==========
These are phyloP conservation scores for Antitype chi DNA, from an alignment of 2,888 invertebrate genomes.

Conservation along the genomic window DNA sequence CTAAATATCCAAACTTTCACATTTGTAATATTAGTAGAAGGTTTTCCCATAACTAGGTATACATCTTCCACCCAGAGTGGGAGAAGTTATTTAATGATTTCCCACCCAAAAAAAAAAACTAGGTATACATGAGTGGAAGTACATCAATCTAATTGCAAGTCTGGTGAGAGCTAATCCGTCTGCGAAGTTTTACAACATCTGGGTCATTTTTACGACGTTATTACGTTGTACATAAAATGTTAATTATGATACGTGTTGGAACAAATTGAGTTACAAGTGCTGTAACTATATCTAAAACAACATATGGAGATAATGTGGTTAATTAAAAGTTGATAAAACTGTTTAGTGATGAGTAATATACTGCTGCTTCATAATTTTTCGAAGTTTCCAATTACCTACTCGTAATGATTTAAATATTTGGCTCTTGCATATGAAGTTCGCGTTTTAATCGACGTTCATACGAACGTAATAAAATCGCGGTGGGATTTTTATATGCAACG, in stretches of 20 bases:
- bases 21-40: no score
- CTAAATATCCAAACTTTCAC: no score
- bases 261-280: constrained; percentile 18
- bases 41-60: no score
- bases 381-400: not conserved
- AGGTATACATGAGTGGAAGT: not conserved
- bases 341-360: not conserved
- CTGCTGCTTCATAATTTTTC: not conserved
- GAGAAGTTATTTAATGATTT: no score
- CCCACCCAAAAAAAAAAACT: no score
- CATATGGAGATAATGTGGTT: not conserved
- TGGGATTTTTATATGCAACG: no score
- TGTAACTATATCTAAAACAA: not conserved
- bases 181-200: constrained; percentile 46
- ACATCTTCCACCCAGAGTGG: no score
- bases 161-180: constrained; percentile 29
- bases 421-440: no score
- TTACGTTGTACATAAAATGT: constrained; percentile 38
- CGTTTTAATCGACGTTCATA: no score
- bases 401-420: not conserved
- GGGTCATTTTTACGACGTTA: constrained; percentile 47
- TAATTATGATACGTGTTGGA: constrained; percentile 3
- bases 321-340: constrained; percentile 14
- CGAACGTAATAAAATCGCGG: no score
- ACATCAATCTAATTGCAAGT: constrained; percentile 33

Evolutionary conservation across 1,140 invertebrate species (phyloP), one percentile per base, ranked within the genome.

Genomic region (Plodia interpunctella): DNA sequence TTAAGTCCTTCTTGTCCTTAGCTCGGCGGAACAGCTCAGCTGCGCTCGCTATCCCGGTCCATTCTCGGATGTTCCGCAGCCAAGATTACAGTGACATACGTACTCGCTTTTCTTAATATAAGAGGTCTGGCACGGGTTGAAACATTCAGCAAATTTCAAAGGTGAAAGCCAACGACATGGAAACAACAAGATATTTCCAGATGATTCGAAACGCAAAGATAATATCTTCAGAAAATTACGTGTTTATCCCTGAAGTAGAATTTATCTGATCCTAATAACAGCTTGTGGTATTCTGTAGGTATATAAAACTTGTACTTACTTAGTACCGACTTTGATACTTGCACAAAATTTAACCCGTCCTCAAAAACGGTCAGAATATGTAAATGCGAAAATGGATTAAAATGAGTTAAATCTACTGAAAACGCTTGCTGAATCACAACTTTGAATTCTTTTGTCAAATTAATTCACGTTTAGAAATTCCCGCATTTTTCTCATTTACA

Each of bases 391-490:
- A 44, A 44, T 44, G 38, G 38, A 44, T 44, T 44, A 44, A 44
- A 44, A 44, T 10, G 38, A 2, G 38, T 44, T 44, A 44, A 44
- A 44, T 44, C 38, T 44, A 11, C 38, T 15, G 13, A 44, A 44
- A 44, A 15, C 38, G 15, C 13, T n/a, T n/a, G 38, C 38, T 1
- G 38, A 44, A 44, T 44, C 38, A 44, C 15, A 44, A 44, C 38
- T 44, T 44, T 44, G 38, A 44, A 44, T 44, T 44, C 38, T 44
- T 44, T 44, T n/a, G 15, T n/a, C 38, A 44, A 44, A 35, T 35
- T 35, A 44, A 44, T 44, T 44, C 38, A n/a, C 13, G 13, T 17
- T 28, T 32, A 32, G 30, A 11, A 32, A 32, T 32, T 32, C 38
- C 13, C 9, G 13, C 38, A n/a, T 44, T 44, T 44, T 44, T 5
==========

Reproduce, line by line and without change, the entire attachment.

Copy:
These are phyloP conservation scores for Antitype chi DNA, from an alignment of 2,888 invertebrate genomes.

Conservation along the genomic window DNA sequence CTAAATATCCAAACTTTCACATTTGTAATATTAGTAGAAGGTTTTCCCATAACTAGGTATACATCTTCCACCCAGAGTGGGAGAAGTTATTTAATGATTTCCCACCCAAAAAAAAAAACTAGGTATACATGAGTGGAAGTACATCAATCTAATTGCAAGTCTGGTGAGAGCTAATCCGTCTGCGAAGTTTTACAACATCTGGGTCATTTTTACGACGTTATTACGTTGTACATAAAATGTTAATTATGATACGTGTTGGAACAAATTGAGTTACAAGTGCTGTAACTATATCTAAAACAACATATGGAGATAATGTGGTTAATTAAAAGTTGATAAAACTGTTTAGTGATGAGTAATATACTGCTGCTTCATAATTTTTCGAAGTTTCCAATTACCTACTCGTAATGATTTAAATATTTGGCTCTTGCATATGAAGTTCGCGTTTTAATCGACGTTCATACGAACGTAATAAAATCGCGGTGGGATTTTTATATGCAACG, in stretches of 20 bases:
- bases 21-40: no score
- CTAAATATCCAAACTTTCAC: no score
- bases 261-280: constrained; percentile 18
- bases 41-60: no score
- bases 381-400: not conserved
- AGGTATACATGAGTGGAAGT: not conserved
- bases 341-360: not conserved
- CTGCTGCTTCATAATTTTTC: not conserved
- GAGAAGTTATTTAATGATTT: no score
- CCCACCCAAAAAAAAAAACT: no score
- CATATGGAGATAATGTGGTT: not conserved
- TGGGATTTTTATATGCAACG: no score
- TGTAACTATATCTAAAACAA: not conserved
- bases 181-200: constrained; percentile 46
- ACATCTTCCACCCAGAGTGG: no score
- bases 161-180: constrained; percentile 29
- bases 421-440: no score
- TTACGTTGTACATAAAATGT: constrained; percentile 38
- CGTTTTAATCGACGTTCATA: no score
- bases 401-420: not conserved
- GGGTCATTTTTACGACGTTA: constrained; percentile 47
- TAATTATGATACGTGTTGGA: constrained; percentile 3
- bases 321-340: constrained; percentile 14
- CGAACGTAATAAAATCGCGG: no score
- ACATCAATCTAATTGCAAGT: constrained; percentile 33

Evolutionary conservation across 1,140 invertebrate species (phyloP), one percentile per base, ranked within the genome.

Genomic region (Plodia interpunctella): DNA sequence TTAAGTCCTTCTTGTCCTTAGCTCGGCGGAACAGCTCAGCTGCGCTCGCTATCCCGGTCCATTCTCGGATGTTCCGCAGCCAAGATTACAGTGACATACGTACTCGCTTTTCTTAATATAAGAGGTCTGGCACGGGTTGAAACATTCAGCAAATTTCAAAGGTGAAAGCCAACGACATGGAAACAACAAGATATTTCCAGATGATTCGAAACGCAAAGATAATATCTTCAGAAAATTACGTGTTTATCCCTGAAGTAGAATTTATCTGATCCTAATAACAGCTTGTGGTATTCTGTAGGTATATAAAACTTGTACTTACTTAGTACCGACTTTGATACTTGCACAAAATTTAACCCGTCCTCAAAAACGGTCAGAATATGTAAATGCGAAAATGGATTAAAATGAGTTAAATCTACTGAAAACGCTTGCTGAATCACAACTTTGAATTCTTTTGTCAAATTAATTCACGTTTAGAAATTCCCGCATTTTTCTCATTTACA

Each of bases 391-490:
- A 44, A 44, T 44, G 38, G 38, A 44, T 44, T 44, A 44, A 44
- A 44, A 44, T 10, G 38, A 2, G 38, T 44, T 44, A 44, A 44
- A 44, T 44, C 38, T 44, A 11, C 38, T 15, G 13, A 44, A 44
- A 44, A 15, C 38, G 15, C 13, T n/a, T n/a, G 38, C 38, T 1
- G 38, A 44, A 44, T 44, C 38, A 44, C 15, A 44, A 44, C 38
- T 44, T 44, T 44, G 38, A 44, A 44, T 44, T 44, C 38, T 44
- T 44, T 44, T n/a, G 15, T n/a, C 38, A 44, A 44, A 35, T 35
- T 35, A 44, A 44, T 44, T 44, C 38, A n/a, C 13, G 13, T 17
- T 28, T 32, A 32, G 30, A 11, A 32, A 32, T 32, T 32, C 38
- C 13, C 9, G 13, C 38, A n/a, T 44, T 44, T 44, T 44, T 5